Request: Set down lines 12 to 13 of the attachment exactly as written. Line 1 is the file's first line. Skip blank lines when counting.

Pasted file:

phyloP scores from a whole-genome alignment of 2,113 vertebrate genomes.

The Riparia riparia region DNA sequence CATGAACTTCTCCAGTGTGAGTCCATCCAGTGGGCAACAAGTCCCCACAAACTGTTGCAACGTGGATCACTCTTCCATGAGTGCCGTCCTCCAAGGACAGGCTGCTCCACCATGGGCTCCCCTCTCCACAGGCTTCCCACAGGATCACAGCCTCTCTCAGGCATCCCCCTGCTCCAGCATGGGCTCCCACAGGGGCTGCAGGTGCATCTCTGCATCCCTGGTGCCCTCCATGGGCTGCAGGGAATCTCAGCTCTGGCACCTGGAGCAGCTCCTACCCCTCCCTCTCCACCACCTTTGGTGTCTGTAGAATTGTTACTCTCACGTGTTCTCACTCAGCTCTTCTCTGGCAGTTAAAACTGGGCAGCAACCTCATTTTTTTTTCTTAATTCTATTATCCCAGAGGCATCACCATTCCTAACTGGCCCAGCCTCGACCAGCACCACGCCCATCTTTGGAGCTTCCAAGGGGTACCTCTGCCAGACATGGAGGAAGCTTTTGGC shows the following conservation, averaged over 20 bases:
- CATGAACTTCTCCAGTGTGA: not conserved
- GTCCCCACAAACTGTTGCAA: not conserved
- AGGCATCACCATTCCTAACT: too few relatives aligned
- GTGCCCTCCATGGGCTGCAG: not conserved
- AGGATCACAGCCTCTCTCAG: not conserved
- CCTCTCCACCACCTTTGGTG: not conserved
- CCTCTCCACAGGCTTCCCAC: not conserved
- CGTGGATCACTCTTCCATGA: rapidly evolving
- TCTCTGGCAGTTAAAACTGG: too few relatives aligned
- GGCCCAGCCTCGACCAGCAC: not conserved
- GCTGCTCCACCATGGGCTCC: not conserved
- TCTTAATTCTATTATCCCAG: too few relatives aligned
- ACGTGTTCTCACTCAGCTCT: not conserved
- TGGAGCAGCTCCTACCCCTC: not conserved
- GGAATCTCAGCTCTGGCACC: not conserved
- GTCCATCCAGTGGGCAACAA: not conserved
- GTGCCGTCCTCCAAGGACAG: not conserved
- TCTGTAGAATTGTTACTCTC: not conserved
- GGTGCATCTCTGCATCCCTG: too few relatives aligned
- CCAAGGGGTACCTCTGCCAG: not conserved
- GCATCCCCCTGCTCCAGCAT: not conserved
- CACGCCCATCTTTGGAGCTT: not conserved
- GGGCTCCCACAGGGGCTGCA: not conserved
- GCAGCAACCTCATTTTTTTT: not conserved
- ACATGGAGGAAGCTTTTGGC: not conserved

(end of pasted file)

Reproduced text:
- GGCCCAGCCTCGACCAGCAC: not conserved
- GCTGCTCCACCATGGGCTCC: not conserved